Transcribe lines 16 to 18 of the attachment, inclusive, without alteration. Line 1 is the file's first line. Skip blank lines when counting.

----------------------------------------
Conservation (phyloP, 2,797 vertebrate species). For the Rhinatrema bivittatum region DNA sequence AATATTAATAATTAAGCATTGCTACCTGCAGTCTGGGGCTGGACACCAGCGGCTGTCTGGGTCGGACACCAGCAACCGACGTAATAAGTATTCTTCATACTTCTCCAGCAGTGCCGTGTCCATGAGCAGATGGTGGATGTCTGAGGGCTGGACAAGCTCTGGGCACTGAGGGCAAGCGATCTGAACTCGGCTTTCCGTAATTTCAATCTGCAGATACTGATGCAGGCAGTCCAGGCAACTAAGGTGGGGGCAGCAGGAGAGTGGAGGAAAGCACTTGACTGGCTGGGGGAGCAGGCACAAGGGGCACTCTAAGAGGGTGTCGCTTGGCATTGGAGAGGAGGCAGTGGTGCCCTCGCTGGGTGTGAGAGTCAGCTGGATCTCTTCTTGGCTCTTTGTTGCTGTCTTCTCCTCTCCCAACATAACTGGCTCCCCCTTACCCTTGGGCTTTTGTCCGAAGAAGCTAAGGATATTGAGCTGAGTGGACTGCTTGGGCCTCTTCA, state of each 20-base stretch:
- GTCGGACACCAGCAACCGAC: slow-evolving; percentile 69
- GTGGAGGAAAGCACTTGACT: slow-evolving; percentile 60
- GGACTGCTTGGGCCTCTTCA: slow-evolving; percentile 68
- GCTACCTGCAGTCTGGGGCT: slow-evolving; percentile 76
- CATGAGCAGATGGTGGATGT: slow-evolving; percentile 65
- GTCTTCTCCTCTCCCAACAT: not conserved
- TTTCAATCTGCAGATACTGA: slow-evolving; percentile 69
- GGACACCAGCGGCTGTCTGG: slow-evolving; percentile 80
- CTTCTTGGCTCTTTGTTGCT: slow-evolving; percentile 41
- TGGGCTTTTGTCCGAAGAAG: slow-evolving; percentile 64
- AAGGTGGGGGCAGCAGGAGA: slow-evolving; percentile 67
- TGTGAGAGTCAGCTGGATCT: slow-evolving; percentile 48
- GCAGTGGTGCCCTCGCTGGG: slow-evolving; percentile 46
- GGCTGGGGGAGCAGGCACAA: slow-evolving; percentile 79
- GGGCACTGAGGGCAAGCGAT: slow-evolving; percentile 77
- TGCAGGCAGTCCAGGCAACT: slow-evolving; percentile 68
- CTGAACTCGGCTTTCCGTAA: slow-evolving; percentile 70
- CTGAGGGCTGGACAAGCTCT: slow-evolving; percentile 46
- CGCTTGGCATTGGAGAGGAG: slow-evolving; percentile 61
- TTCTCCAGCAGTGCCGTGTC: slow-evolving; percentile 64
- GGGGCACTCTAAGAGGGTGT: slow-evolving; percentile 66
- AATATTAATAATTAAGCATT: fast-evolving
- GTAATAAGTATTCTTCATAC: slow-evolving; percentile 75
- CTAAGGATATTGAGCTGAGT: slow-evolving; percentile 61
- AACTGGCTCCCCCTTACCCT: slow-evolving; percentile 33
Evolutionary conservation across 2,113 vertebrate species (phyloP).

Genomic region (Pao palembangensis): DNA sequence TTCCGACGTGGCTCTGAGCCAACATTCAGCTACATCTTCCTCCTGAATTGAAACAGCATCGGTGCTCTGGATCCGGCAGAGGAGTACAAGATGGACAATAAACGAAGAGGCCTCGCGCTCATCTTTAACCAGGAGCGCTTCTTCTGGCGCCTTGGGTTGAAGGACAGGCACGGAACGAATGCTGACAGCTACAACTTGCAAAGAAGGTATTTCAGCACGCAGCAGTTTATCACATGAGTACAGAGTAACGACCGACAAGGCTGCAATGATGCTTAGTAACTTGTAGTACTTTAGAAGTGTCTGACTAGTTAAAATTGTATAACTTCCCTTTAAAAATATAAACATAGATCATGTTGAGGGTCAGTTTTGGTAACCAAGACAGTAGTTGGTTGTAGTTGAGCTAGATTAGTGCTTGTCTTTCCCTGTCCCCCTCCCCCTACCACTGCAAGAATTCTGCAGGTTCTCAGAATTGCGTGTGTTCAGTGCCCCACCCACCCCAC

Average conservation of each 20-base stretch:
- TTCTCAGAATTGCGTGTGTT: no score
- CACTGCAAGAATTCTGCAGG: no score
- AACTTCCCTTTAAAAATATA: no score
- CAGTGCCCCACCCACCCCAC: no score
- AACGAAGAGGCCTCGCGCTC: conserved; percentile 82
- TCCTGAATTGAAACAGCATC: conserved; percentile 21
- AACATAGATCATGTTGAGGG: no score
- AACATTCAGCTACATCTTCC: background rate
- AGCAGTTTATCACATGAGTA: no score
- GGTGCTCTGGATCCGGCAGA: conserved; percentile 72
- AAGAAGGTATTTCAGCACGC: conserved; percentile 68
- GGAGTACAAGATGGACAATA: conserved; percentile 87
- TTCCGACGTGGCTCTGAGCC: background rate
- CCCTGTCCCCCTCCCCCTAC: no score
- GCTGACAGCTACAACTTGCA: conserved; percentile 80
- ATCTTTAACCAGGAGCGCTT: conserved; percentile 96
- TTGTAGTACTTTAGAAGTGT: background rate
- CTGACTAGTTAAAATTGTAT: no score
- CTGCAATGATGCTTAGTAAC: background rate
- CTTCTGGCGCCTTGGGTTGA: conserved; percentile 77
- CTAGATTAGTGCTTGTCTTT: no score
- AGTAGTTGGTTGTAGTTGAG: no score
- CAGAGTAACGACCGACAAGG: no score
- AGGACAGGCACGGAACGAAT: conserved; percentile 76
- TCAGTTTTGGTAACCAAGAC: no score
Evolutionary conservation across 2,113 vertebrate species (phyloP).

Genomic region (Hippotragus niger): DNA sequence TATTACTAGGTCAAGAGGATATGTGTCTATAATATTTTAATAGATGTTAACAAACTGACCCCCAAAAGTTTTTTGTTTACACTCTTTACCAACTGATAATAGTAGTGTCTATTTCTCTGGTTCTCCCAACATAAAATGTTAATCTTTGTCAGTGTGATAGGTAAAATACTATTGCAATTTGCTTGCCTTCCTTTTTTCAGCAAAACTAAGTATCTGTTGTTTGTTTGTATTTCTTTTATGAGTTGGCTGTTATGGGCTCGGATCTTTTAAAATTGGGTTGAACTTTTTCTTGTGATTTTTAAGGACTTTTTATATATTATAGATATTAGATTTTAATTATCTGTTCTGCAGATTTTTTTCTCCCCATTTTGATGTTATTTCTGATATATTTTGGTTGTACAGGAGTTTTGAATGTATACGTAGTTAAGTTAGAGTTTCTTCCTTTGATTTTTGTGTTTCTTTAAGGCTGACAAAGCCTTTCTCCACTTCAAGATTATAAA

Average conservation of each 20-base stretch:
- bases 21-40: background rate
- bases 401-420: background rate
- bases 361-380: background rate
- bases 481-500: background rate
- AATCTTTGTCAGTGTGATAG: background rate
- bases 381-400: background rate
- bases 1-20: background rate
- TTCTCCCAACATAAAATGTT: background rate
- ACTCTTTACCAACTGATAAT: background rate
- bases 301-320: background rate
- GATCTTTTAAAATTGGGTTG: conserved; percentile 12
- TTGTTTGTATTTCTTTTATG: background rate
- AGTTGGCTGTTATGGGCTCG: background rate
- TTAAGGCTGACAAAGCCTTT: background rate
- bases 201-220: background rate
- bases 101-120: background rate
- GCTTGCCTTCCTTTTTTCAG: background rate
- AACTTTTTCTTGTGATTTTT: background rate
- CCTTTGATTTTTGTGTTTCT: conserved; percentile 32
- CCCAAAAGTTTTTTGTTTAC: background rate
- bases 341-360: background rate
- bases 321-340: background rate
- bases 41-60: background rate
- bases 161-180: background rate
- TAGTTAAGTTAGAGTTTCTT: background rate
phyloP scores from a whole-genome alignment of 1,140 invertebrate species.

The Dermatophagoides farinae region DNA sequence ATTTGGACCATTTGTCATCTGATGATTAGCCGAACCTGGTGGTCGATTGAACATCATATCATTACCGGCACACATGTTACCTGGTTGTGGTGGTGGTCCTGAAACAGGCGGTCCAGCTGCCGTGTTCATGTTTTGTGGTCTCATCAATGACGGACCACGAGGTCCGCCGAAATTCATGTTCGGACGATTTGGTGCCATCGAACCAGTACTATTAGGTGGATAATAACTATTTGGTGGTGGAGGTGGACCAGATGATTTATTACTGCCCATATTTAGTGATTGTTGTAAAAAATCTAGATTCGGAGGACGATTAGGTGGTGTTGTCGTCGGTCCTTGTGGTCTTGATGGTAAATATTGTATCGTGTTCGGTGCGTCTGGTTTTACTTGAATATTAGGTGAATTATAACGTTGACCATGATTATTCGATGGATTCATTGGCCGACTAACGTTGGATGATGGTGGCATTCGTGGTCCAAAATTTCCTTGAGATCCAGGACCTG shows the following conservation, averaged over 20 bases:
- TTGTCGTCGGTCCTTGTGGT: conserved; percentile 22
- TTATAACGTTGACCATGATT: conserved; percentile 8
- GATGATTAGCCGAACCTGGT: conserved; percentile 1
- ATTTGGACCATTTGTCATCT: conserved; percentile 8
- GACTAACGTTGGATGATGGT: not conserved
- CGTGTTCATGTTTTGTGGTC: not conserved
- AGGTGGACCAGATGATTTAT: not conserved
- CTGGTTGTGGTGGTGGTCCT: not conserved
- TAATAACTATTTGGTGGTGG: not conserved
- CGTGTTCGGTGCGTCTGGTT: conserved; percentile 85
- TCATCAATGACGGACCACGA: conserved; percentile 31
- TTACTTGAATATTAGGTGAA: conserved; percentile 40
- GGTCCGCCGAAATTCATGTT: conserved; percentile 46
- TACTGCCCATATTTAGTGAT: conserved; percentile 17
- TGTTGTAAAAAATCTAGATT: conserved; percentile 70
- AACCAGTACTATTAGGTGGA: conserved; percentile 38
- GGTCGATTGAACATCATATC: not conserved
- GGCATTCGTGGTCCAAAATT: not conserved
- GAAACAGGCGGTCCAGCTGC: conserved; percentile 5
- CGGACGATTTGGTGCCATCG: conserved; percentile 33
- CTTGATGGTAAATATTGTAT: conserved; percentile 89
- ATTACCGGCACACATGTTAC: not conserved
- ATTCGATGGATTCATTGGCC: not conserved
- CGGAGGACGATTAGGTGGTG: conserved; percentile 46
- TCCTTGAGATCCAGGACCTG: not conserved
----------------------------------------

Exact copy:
- GGGCACTGAGGGCAAGCGAT: slow-evolving; percentile 77
- TGCAGGCAGTCCAGGCAACT: slow-evolving; percentile 68
- CTGAACTCGGCTTTCCGTAA: slow-evolving; percentile 70